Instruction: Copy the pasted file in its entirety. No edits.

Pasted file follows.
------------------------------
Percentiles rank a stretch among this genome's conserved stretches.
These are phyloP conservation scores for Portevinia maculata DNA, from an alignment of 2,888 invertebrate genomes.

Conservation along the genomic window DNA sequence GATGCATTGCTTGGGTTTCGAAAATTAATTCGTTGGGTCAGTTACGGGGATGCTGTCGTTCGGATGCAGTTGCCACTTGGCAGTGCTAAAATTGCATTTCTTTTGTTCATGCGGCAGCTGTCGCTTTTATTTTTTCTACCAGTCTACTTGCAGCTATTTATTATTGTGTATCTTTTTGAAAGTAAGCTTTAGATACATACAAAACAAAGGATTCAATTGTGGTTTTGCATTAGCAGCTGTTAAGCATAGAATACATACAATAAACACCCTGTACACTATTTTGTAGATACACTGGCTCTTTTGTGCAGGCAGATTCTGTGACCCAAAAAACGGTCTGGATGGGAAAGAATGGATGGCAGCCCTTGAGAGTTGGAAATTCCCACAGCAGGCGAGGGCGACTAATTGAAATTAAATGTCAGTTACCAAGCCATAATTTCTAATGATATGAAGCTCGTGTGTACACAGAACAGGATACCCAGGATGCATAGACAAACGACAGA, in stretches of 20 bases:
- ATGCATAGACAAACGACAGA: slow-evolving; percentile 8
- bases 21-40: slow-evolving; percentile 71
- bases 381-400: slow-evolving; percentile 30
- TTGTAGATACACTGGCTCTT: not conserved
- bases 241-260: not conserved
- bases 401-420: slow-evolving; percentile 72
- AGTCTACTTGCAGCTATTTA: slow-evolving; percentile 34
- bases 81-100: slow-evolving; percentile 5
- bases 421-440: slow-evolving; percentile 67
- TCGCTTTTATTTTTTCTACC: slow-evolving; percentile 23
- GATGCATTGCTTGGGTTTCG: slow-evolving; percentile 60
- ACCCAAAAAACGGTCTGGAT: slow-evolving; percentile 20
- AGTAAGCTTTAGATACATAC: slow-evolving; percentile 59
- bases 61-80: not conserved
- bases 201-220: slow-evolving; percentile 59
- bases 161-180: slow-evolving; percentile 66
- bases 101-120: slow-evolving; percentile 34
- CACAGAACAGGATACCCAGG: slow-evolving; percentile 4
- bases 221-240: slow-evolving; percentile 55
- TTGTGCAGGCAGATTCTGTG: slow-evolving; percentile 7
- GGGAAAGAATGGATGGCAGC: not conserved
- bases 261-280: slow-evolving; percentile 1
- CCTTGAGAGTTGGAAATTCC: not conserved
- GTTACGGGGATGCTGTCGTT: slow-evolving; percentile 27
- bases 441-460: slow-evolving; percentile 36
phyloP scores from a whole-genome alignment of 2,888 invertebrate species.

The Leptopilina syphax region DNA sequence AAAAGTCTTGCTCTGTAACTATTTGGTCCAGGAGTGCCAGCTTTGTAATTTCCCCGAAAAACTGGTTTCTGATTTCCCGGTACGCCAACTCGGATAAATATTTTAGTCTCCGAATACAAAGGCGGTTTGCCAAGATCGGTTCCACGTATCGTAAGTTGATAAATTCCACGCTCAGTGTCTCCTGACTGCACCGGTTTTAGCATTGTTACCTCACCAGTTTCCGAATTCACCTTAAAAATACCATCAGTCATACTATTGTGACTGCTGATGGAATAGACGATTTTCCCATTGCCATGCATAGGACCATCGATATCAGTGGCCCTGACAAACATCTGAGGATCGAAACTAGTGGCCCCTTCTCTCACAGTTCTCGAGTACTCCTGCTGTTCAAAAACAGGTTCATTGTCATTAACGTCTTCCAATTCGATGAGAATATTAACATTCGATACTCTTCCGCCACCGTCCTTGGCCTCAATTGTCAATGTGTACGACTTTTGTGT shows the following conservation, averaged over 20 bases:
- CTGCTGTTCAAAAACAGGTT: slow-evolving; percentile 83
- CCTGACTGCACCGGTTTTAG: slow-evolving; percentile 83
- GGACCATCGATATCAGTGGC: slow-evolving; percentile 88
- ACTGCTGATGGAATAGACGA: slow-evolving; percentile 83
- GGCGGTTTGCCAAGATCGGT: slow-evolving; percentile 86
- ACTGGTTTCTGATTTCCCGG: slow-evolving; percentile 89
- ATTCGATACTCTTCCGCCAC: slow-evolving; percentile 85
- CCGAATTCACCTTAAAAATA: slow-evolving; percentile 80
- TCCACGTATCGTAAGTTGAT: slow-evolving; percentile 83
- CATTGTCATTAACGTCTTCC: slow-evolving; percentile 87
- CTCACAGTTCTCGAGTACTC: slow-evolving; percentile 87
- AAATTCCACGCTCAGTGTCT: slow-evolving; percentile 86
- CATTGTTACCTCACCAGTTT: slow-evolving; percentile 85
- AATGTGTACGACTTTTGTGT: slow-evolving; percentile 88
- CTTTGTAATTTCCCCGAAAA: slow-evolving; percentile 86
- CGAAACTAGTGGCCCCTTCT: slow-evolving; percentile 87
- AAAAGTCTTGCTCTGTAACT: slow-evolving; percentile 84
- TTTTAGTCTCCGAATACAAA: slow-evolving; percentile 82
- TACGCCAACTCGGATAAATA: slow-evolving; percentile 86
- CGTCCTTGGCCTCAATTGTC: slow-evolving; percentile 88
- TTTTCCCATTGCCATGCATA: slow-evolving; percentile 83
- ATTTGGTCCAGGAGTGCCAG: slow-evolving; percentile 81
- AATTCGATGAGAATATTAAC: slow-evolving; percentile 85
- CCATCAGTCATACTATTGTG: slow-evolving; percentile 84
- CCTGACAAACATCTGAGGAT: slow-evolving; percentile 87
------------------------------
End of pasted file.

Percentiles rank a stretch among this genome's conserved stretches.
These are phyloP conservation scores for Portevinia maculata DNA, from an alignment of 2,888 invertebrate genomes.

Conservation along the genomic window DNA sequence GATGCATTGCTTGGGTTTCGAAAATTAATTCGTTGGGTCAGTTACGGGGATGCTGTCGTTCGGATGCAGTTGCCACTTGGCAGTGCTAAAATTGCATTTCTTTTGTTCATGCGGCAGCTGTCGCTTTTATTTTTTCTACCAGTCTACTTGCAGCTATTTATTATTGTGTATCTTTTTGAAAGTAAGCTTTAGATACATACAAAACAAAGGATTCAATTGTGGTTTTGCATTAGCAGCTGTTAAGCATAGAATACATACAATAAACACCCTGTACACTATTTTGTAGATACACTGGCTCTTTTGTGCAGGCAGATTCTGTGACCCAAAAAACGGTCTGGATGGGAAAGAATGGATGGCAGCCCTTGAGAGTTGGAAATTCCCACAGCAGGCGAGGGCGACTAATTGAAATTAAATGTCAGTTACCAAGCCATAATTTCTAATGATATGAAGCTCGTGTGTACACAGAACAGGATACCCAGGATGCATAGACAAACGACAGA, in stretches of 20 bases:
- ATGCATAGACAAACGACAGA: slow-evolving; percentile 8
- bases 21-40: slow-evolving; percentile 71
- bases 381-400: slow-evolving; percentile 30
- TTGTAGATACACTGGCTCTT: not conserved
- bases 241-260: not conserved
- bases 401-420: slow-evolving; percentile 72
- AGTCTACTTGCAGCTATTTA: slow-evolving; percentile 34
- bases 81-100: slow-evolving; percentile 5
- bases 421-440: slow-evolving; percentile 67
- TCGCTTTTATTTTTTCTACC: slow-evolving; percentile 23
- GATGCATTGCTTGGGTTTCG: slow-evolving; percentile 60
- ACCCAAAAAACGGTCTGGAT: slow-evolving; percentile 20
- AGTAAGCTTTAGATACATAC: slow-evolving; percentile 59
- bases 61-80: not conserved
- bases 201-220: slow-evolving; percentile 59
- bases 161-180: slow-evolving; percentile 66
- bases 101-120: slow-evolving; percentile 34
- CACAGAACAGGATACCCAGG: slow-evolving; percentile 4
- bases 221-240: slow-evolving; percentile 55
- TTGTGCAGGCAGATTCTGTG: slow-evolving; percentile 7
- GGGAAAGAATGGATGGCAGC: not conserved
- bases 261-280: slow-evolving; percentile 1
- CCTTGAGAGTTGGAAATTCC: not conserved
- GTTACGGGGATGCTGTCGTT: slow-evolving; percentile 27
- bases 441-460: slow-evolving; percentile 36
phyloP scores from a whole-genome alignment of 2,888 invertebrate species.

The Leptopilina syphax region DNA sequence AAAAGTCTTGCTCTGTAACTATTTGGTCCAGGAGTGCCAGCTTTGTAATTTCCCCGAAAAACTGGTTTCTGATTTCCCGGTACGCCAACTCGGATAAATATTTTAGTCTCCGAATACAAAGGCGGTTTGCCAAGATCGGTTCCACGTATCGTAAGTTGATAAATTCCACGCTCAGTGTCTCCTGACTGCACCGGTTTTAGCATTGTTACCTCACCAGTTTCCGAATTCACCTTAAAAATACCATCAGTCATACTATTGTGACTGCTGATGGAATAGACGATTTTCCCATTGCCATGCATAGGACCATCGATATCAGTGGCCCTGACAAACATCTGAGGATCGAAACTAGTGGCCCCTTCTCTCACAGTTCTCGAGTACTCCTGCTGTTCAAAAACAGGTTCATTGTCATTAACGTCTTCCAATTCGATGAGAATATTAACATTCGATACTCTTCCGCCACCGTCCTTGGCCTCAATTGTCAATGTGTACGACTTTTGTGT shows the following conservation, averaged over 20 bases:
- CTGCTGTTCAAAAACAGGTT: slow-evolving; percentile 83
- CCTGACTGCACCGGTTTTAG: slow-evolving; percentile 83
- GGACCATCGATATCAGTGGC: slow-evolving; percentile 88
- ACTGCTGATGGAATAGACGA: slow-evolving; percentile 83
- GGCGGTTTGCCAAGATCGGT: slow-evolving; percentile 86
- ACTGGTTTCTGATTTCCCGG: slow-evolving; percentile 89
- ATTCGATACTCTTCCGCCAC: slow-evolving; percentile 85
- CCGAATTCACCTTAAAAATA: slow-evolving; percentile 80
- TCCACGTATCGTAAGTTGAT: slow-evolving; percentile 83
- CATTGTCATTAACGTCTTCC: slow-evolving; percentile 87
- CTCACAGTTCTCGAGTACTC: slow-evolving; percentile 87
- AAATTCCACGCTCAGTGTCT: slow-evolving; percentile 86
- CATTGTTACCTCACCAGTTT: slow-evolving; percentile 85
- AATGTGTACGACTTTTGTGT: slow-evolving; percentile 88
- CTTTGTAATTTCCCCGAAAA: slow-evolving; percentile 86
- CGAAACTAGTGGCCCCTTCT: slow-evolving; percentile 87
- AAAAGTCTTGCTCTGTAACT: slow-evolving; percentile 84
- TTTTAGTCTCCGAATACAAA: slow-evolving; percentile 82
- TACGCCAACTCGGATAAATA: slow-evolving; percentile 86
- CGTCCTTGGCCTCAATTGTC: slow-evolving; percentile 88
- TTTTCCCATTGCCATGCATA: slow-evolving; percentile 83
- ATTTGGTCCAGGAGTGCCAG: slow-evolving; percentile 81
- AATTCGATGAGAATATTAAC: slow-evolving; percentile 85
- CCATCAGTCATACTATTGTG: slow-evolving; percentile 84
- CCTGACAAACATCTGAGGAT: slow-evolving; percentile 87